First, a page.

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A cross-sectional study of hepatitis C among people living with HIV in Cambodia: Prevalence, risk factors, and potential for targeted screening

  • Anja De Weggheleire ,

    Roles Conceptualization, Data curation, Formal analysis, Investigation, Methodology, Supervision, Writing – original draft, Writing – review & editing

    Affiliation Department of Clinical Sciences, Institute of Tropical Medicine Antwerp, Antwerp, Belgium

  • Sokkab An,

    Roles Conceptualization, Investigation, Supervision, Writing – review & editing

    Affiliation Infectious Diseases, Sihanouk Hospital Center of Hope, Phnom Penh, Cambodia

  • Irith De Baetselier,

    Roles Investigation, Methodology, Supervision, Writing – review & editing

    Affiliation Department of Clinical Sciences, Institute of Tropical Medicine Antwerp, Antwerp, Belgium

  • Pisith Soeung,

    Roles Investigation, Writing – review & editing

    Affiliation Infectious Diseases, Sihanouk Hospital Center of Hope, Phnom Penh, Cambodia

  • Huy Keath,

    Roles Investigation, Writing – review & editing

    Affiliation Infectious Diseases, Sihanouk Hospital Center of Hope, Phnom Penh, Cambodia

  • Veasna So,

    Roles Investigation, Writing – review & editing

    Affiliation Infectious Diseases, Sihanouk Hospital Center of Hope, Phnom Penh, Cambodia

  • Sreyphors Ros,

    Roles Investigation, Writing – review & editing

    Affiliation Infectious Diseases, Sihanouk Hospital Center of Hope, Phnom Penh, Cambodia

  • Syna Teav,

    Roles Investigation, Supervision, Writing – review & editing

    Affiliation Infectious Diseases, Sihanouk Hospital Center of Hope, Phnom Penh, Cambodia

  • Bart Smekens,

    Roles Data curation, Supervision, Writing – review & editing

    Affiliation Department of Clinical Sciences, Institute of Tropical Medicine Antwerp, Antwerp, Belgium

  • Jozefien Buyze,

    Roles Conceptualization, Formal analysis, Methodology, Writing – review & editing

    Affiliation Department of Clinical Sciences, Institute of Tropical Medicine Antwerp, Antwerp, Belgium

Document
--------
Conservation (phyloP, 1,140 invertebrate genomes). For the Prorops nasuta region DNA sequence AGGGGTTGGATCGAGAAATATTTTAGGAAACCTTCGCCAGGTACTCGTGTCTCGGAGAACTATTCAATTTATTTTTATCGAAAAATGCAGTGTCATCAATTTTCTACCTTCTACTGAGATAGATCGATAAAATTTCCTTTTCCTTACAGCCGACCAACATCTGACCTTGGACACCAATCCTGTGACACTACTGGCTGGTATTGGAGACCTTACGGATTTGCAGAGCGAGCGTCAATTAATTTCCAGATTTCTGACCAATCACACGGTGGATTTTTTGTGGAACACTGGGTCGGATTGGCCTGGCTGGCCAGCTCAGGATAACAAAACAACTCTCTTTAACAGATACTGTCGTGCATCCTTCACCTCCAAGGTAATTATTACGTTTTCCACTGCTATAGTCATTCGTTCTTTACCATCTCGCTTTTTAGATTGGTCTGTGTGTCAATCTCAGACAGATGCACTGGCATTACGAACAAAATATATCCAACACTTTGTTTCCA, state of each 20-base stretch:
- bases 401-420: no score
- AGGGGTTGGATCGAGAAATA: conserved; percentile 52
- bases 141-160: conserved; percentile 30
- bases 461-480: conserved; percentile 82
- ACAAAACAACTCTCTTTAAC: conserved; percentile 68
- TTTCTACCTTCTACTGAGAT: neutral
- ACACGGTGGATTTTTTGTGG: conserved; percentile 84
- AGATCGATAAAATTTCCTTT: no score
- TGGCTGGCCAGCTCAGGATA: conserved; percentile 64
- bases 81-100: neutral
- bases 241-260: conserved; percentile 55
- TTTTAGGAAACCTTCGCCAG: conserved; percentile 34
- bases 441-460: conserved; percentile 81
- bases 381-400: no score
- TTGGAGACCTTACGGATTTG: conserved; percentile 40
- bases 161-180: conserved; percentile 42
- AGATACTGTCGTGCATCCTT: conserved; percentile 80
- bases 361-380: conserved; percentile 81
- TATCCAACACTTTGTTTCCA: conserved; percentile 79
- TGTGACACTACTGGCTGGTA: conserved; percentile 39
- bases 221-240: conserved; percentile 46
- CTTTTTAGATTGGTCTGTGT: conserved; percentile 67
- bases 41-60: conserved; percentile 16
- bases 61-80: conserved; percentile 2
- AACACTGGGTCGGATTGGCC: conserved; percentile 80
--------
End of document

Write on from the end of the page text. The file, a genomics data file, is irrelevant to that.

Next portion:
• Eric Florence,

    Roles Conceptualization, Writing – review & editing

    Affiliation Department of Clinical Sciences, Institute of Tropical Medicine Antwerp, Antwerp, Belgium

  • Johan van Griensven,

    Roles Conceptualization, Methodology, Writing – review & editing

    Affiliation Department of Clinical Sciences, Institute of Tropical Medicine Antwerp, Antwerp, Belgium

  • Sopheak Thai,

    Roles Conceptualization, Resources, Supervision, Writing – review & editing

    Affiliation Infectious Diseases, Sihanouk Hospital Center of Hope, Phnom Penh, Cambodia

  • Sven Francque,

    Roles Conceptualization, Methodology, Supervision, Writing – review & editing

    Affiliations Gastroenterology Hepatology, University of Antwerp, Antwerp, Belgium, Laboratory of Experimental Medicine and Paediatrics, University of Antwerp, Antwerp, Belgium

  • Lutgarde Lynen

    Roles Conceptualization, Funding acquisition, Methodology, Resources, Supervision, Writing – review & editing

    Affiliation Department of Clinical Sciences, Institute of Tropical Medicine Antwerp, Antwerp, Belgium


The epidemiology of hepatitis C in Cambodia is not well-known. We evaluated the prevalence of hepatitis C virus (HCV) and risk factors in the HIV cohort of Sihanouk Hospital Center of Hope in Phnom Penh to strengthen the evidence for suitable HCV testing strategies among people living with HIV (PLWH) in Cambodia. All consenting adult PLWH without a history of HCV treatment were tested for HCV between November 2014 and May 2016 according to the CDC algorithm (HCV antibody II electro-chemiluminescence immunoassay, followed by COBAS® AmpliPrep/COBAS® TaqMan® HCV PCR and INNO-LIA® HCV Score immunoblot end-testing). Genotyping was performed using the line probe assay Versant HCV genotype 2.0®. The study enrolled a total of 3045 patients (43% males, median age: 42.5 years, <1% high-risk). HCV antibodies were detected in 230 (7.6%; 95% confidence interval [CI] 6.6–8.5). Upon further testing, HCV antibodies were confirmed in 157 (5.2%; 95% CI 4.4–6.0) and active HCV in 106 (3.5%; 95% CI 2.8–4.2). Viremic prevalence peaked among men aged 50–55 years (7.3%) and women aged >55 years (11.2%). Genotype 1b (45%) and 6 (41%) were predominant. Coinfected patients had a higher aspartate-to-platelet ratio index, lower platelets, a lower HBsAg positivity rate and more frequent diabetes. Based on logistic regression, blood transfusion antecedents (adjusted odds ratio 2.9; 95% CI 1.7–4.9), unsafe medical injections (2.0; 1.3–3.2), and partner (3.4; 1.5–7.6) or household member (2.4; 1.3–3.2) with liver disease were independently associated with HCV in women. However, having a tattoo/scarification (1.9; 1.1–3.4) and household member (3.1; 1.3–7.3) with liver disease were associated with HCV in men. Thus, our study found intermediate endemicity of active hepatitis C in a large Cambodian HIV cohort and provides initial arguments for targeted HCV screening (>50 years, partner/household member with liver disease, diabetes, increased aspartate-to-platelet ratio index) as efficient way forward.